The Fate of Black Holes

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2017-08-06 49K 49 0 0

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. The Obvious Question. Once matter enters a black hole, is it fated never to reappear? . The answer seemed obvious – a clear . “. yes. ”. . – until about . forty . years . ago.. Oops!. Apparently not! . ID: 576447 Download Presentation

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The Fate of Black Holes




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Slide1

The Fate of Black Holes

Slide2

The Obvious Question

Once matter enters a black hole, is it fated never to reappear?

The answer seemed obvious – a clear

yes

– until about

forty

years

ago.

Slide3

Oops!

Apparently not!

Black holes eventually

evaporate

(in a sense) by a process known as

Hawking radiation

Slide4

Stephen Hawking- the author of “A Brief History of Time” in his words, “the best-selling unread book in history”

Slide5

Ordinary Evaporation[this does not happen to black holes!]

Slide6

What Happens Near a Black Hole: Virtual Particles

Even perfect vacuum is not truly empty: it is a frothing sea of things

(

virtual particles

)

that

come and

go – but always in pairs, thanks to the conservation

laws

!

[This is

quantum mechanics

again – the unfamiliar

behaviour

of matter on the very smallest scales.]

The

pair of particles

spring into existence briefly, then annihilate one another and vanish. No net cost or gain.

Slide7

Like So:

Slide8

Near the Event Horizon

What happens if one of the particles should cross the event horizon in that brief moment ?

Slide9

Surprise!

The remaining particle (or anti-particle!) has lost its

partner, can no long annihilate,

and

has sprung

into very real existence.

It goes on its way, with the net production of one particle outside the Black Hole.

But

building

a particle in this way requires energy.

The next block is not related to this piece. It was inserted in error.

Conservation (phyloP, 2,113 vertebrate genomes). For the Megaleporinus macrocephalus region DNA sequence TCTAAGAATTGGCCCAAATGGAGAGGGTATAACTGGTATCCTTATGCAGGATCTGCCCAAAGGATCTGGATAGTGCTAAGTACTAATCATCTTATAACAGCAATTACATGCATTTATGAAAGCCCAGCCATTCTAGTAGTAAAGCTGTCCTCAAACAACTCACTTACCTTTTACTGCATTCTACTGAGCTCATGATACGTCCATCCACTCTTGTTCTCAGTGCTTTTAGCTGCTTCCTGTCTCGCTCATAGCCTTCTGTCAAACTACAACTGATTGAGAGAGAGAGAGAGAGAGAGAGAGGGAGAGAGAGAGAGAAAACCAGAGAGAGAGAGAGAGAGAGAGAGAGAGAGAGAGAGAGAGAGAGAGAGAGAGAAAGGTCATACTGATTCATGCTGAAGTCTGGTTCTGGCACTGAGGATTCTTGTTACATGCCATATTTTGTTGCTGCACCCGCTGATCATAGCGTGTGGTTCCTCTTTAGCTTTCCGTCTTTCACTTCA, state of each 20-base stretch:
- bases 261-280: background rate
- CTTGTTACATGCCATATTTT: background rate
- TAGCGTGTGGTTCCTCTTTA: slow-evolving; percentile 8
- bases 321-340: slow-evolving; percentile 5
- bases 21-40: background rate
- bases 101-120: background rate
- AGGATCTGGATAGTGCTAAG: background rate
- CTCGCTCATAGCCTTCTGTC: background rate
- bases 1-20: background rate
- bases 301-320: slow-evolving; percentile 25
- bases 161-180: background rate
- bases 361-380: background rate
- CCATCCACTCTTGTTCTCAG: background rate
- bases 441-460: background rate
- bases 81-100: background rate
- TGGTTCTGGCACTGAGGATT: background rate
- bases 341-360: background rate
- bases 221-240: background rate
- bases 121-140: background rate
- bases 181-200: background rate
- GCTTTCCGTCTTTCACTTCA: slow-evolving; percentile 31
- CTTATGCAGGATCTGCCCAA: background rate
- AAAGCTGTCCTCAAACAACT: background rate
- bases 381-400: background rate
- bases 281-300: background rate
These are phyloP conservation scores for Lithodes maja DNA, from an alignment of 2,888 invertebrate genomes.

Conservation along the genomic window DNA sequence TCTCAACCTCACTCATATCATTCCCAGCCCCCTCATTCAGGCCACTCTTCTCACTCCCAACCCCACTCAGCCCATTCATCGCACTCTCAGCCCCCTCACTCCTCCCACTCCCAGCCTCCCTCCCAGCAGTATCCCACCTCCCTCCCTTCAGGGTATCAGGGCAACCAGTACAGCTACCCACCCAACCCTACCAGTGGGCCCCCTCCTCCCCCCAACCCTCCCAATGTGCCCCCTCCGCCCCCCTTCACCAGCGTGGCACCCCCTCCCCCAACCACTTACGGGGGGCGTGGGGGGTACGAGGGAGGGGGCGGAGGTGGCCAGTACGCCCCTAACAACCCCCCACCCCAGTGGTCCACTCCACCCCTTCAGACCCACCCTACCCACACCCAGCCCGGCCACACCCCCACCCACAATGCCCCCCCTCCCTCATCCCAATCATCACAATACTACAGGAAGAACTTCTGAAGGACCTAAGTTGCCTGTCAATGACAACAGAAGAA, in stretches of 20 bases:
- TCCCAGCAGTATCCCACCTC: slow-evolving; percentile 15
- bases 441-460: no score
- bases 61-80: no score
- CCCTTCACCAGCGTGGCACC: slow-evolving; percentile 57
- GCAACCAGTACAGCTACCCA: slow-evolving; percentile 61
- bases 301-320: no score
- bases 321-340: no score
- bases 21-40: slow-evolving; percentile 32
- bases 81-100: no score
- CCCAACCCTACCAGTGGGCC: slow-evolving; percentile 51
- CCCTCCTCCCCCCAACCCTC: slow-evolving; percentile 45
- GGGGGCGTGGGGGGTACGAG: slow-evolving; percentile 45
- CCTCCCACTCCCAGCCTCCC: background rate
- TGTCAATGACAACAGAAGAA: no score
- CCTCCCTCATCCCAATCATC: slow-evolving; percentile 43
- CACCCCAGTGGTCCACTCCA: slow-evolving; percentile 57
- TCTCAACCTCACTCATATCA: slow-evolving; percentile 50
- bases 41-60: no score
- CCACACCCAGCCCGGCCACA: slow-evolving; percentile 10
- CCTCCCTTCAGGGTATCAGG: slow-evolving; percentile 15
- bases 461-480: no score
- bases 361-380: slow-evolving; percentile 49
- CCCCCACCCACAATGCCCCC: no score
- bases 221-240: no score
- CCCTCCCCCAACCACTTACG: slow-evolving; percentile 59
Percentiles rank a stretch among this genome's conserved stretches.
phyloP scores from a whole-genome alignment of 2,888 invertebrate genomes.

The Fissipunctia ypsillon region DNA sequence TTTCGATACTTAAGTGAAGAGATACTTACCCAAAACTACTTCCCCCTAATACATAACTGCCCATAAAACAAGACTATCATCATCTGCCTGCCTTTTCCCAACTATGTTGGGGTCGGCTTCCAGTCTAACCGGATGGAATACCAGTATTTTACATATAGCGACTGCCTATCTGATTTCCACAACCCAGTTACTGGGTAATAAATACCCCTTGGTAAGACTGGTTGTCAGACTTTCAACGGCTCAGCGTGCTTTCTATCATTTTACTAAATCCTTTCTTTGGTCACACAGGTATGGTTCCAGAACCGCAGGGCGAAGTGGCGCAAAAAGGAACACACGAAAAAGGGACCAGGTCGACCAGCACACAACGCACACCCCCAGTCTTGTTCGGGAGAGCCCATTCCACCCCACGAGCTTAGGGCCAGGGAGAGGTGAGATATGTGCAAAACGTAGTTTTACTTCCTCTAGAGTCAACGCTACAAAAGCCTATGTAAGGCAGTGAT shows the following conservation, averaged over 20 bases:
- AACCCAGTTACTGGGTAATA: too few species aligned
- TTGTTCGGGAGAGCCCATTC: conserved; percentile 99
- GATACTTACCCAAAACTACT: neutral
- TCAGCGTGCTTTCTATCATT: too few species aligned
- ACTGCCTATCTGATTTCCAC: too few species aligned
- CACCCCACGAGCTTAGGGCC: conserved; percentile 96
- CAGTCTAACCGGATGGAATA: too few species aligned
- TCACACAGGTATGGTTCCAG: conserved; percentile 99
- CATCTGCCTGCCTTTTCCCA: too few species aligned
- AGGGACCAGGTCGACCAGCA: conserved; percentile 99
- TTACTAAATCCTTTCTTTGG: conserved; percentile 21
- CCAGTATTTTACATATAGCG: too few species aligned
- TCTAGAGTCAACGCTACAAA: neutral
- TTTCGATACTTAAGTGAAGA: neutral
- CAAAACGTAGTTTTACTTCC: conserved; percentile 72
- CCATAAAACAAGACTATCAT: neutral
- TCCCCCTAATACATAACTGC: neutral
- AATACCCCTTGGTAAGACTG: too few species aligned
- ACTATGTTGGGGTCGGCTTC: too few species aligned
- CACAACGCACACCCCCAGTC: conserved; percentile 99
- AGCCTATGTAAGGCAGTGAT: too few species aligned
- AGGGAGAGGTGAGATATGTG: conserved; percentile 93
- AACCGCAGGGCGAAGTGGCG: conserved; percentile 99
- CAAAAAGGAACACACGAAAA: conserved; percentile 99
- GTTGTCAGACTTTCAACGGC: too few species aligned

Where did that come from?

Slide10

From the Black Hole Itself!- Cosmic ‘Recycling’

The hole

gives up some of its energy and

mass,

shrinking as it does so

.

Eventually all the material is returned

and

the black

hole vanishes, having redistributed its material into space.

So

black holes

are not after all the permanent repositories (

garbage cans

) we once thought.

Slide11

But It’s a Slow Process!

For a black hole of

one solar mass,

it would take

100,000,000,000,000,000,000,000,000,000,

000,000,000,000,000,000,000,000,000,000

X

the present age of the universe

to return all its material contents into free space.

Slide12

How It Ends

In fact, the process accelerates, ending with a spectacular burst of gamma rays -- if you can wait around long enough.

Slide13

The Relevance?

In a practical sense, this process is

essentially

irrelevant

to the current and future structure of the universe.

(It

s analogous to finding out that your plastic water bottles will indeed break down and recycle – after

tens of billions

of years

! It’s not ecologically useful.)

Slide14

But: Mini Black Holes?

Small black holes

evaporate

faster than big ones.

If mini-black holes (with the mass of an asteroid, but smaller than a hydrogen atom) were made in large numbers in the

Big Bang

14 billion years ago, they would be

flaming out

just about now.

Do we see any evidence of that?

Slide15

Maybe?

There are ‘gamma ray bursters’ in large numbers, seen in all directions! What are they?

Slide16

They Flare Up, then Fade Away Quickly

Varied behaviour.

Slide17

But Probably Not Mini Black Holes

Increasing evidence suggests that these bursts may be caused by special kinds of supernovae, or even collisions between neutron stars…[Artist’s impression!]

Slide18

Closing Thoughts

Do black holes exist?

Yes: we are convinced;

the evidence is

quite compelling

Can we enter one? (Consider a rotating black hole in particular. There is a

safe zone

– but beware tidal effects!)

Can we use them as portals to

elsewhere

and

elsewhen

? Or is this

science fiction?

Slide19

Wormholes?


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